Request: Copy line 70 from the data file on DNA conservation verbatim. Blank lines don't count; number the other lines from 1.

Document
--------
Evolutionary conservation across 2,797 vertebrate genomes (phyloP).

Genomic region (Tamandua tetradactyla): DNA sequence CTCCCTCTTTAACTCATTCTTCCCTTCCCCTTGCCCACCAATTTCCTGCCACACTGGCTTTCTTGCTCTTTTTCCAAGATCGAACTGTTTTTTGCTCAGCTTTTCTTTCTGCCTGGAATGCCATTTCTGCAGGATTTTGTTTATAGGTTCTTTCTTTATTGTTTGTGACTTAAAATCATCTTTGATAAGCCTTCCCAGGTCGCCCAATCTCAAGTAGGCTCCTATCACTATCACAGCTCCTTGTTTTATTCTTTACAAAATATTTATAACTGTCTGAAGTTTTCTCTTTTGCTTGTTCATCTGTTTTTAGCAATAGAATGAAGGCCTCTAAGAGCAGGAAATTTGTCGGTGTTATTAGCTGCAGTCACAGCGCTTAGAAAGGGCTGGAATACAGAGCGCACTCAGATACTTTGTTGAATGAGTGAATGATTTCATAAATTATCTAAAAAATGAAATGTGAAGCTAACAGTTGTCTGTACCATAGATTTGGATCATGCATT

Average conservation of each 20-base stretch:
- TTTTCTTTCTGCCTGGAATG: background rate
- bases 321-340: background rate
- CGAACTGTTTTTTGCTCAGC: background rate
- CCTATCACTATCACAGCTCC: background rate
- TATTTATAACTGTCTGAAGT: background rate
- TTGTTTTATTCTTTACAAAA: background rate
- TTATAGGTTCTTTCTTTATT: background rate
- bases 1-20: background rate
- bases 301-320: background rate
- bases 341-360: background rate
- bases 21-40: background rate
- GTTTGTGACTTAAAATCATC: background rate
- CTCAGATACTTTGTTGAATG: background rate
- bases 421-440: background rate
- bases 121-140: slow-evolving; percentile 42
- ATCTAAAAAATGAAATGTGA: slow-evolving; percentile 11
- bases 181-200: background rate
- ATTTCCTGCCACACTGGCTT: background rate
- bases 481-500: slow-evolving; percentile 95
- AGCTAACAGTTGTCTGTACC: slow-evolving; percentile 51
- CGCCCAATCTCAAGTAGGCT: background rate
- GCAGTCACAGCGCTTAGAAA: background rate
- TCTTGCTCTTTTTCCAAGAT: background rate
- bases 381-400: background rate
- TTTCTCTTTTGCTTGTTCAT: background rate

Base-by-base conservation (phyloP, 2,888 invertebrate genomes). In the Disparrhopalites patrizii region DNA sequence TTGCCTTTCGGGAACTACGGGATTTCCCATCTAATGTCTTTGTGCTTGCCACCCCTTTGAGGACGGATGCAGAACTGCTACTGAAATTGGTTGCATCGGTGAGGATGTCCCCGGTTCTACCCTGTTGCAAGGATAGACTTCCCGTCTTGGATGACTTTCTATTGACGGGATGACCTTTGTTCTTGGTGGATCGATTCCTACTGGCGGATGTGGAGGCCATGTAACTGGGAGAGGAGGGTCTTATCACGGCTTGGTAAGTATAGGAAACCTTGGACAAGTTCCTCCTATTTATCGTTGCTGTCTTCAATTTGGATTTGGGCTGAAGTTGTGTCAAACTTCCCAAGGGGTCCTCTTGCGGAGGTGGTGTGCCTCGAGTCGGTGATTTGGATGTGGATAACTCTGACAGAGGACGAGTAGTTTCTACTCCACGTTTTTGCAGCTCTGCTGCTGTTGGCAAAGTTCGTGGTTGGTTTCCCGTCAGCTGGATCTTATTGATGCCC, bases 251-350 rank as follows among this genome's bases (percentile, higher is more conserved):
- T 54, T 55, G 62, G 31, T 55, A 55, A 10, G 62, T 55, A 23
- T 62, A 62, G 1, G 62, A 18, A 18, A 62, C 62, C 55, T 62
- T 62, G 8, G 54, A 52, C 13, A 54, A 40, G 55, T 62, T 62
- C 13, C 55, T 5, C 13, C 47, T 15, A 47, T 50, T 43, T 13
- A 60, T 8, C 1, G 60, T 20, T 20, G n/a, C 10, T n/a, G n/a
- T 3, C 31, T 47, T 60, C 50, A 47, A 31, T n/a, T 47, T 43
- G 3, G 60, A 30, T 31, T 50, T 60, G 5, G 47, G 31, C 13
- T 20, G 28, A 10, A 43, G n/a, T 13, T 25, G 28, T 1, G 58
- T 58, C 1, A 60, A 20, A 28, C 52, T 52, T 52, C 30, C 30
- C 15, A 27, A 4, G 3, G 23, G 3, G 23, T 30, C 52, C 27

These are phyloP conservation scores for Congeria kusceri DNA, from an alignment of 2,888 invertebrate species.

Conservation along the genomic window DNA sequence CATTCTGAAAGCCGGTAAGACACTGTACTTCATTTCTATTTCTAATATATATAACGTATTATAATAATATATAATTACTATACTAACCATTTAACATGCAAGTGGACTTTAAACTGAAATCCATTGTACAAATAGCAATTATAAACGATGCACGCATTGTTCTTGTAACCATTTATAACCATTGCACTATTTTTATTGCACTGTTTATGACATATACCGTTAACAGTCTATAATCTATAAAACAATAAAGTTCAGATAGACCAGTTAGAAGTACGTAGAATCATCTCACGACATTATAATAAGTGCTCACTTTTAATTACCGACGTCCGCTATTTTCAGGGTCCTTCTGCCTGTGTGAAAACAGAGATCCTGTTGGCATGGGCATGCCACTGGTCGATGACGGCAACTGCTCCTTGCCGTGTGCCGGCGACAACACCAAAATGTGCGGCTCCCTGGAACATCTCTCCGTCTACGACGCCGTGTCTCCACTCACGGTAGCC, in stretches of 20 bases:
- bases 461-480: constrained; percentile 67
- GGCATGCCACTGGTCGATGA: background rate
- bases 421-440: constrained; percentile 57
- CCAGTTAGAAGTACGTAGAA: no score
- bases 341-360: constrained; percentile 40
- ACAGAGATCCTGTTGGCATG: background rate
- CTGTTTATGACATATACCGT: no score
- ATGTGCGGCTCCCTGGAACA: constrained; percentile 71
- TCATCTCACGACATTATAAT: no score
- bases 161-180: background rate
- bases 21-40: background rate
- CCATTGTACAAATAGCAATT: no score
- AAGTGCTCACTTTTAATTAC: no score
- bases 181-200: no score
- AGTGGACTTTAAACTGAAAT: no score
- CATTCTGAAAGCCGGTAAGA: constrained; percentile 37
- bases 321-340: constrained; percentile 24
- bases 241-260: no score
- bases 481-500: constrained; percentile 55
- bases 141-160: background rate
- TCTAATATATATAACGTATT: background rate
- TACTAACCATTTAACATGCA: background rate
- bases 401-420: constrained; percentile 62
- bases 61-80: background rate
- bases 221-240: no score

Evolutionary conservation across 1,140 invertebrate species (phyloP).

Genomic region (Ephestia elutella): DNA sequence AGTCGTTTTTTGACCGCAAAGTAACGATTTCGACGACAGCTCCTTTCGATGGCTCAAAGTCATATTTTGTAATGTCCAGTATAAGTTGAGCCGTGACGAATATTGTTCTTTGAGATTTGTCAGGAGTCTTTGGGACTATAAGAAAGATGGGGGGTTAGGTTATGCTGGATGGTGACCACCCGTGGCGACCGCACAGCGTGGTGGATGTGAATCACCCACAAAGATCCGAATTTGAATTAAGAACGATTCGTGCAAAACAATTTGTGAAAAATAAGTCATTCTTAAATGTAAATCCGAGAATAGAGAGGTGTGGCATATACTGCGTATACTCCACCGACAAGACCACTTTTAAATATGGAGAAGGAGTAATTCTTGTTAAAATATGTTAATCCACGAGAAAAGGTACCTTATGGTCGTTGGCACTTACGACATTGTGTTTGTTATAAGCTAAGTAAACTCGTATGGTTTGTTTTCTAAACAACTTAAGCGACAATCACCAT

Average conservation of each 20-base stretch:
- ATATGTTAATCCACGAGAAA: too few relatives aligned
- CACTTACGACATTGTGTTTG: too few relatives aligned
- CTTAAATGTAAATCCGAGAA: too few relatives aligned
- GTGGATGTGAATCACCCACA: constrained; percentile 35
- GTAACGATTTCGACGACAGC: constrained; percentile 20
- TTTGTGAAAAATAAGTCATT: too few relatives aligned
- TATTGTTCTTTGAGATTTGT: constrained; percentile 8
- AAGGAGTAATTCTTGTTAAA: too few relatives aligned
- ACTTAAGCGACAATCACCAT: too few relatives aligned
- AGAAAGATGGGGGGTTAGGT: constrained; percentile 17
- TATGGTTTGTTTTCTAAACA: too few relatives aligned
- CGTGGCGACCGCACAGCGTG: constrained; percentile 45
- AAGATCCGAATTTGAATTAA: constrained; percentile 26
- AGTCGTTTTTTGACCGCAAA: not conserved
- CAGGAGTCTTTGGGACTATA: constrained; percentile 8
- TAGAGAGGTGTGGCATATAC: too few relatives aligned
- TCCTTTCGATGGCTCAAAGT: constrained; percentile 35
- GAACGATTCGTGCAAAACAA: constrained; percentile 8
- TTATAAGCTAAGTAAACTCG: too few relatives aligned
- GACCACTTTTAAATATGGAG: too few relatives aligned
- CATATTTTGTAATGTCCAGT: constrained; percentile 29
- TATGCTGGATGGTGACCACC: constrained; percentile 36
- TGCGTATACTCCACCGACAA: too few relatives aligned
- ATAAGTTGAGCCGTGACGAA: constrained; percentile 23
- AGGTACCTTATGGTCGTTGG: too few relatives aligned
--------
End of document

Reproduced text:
- ATATGTTAATCCACGAGAAA: too few relatives aligned